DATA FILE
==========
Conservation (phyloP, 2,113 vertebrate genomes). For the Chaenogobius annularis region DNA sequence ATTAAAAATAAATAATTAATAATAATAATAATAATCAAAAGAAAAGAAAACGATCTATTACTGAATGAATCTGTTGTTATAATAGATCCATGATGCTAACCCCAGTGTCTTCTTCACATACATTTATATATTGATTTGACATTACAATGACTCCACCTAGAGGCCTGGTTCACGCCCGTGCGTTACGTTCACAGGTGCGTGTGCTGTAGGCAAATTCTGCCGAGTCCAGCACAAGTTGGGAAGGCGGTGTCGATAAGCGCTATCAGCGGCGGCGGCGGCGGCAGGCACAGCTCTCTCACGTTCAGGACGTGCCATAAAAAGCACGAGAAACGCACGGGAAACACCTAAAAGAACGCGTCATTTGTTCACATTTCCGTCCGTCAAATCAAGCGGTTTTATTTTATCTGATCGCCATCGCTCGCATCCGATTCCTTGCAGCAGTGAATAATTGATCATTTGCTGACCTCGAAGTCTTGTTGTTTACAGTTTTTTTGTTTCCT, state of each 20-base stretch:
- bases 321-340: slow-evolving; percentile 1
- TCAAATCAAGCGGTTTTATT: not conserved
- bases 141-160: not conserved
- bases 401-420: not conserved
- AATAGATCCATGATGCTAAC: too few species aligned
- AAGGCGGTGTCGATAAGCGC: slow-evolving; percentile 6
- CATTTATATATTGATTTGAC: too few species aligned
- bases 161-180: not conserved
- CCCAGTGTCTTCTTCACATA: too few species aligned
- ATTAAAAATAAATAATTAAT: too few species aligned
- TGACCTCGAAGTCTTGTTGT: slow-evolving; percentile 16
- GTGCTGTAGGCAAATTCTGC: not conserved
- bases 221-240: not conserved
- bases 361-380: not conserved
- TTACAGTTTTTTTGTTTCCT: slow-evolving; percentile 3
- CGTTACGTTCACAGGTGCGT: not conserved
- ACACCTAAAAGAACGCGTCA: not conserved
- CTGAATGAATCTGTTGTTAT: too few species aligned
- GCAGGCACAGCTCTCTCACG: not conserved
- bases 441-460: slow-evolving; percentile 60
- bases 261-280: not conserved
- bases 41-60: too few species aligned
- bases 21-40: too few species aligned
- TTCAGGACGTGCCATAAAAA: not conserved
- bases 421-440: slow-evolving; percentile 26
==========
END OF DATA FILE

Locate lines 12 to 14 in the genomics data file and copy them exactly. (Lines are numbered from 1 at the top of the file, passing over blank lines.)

- TGACCTCGAAGTCTTGTTGT: slow-evolving; percentile 16
- GTGCTGTAGGCAAATTCTGC: not conserved
- bases 221-240: not conserved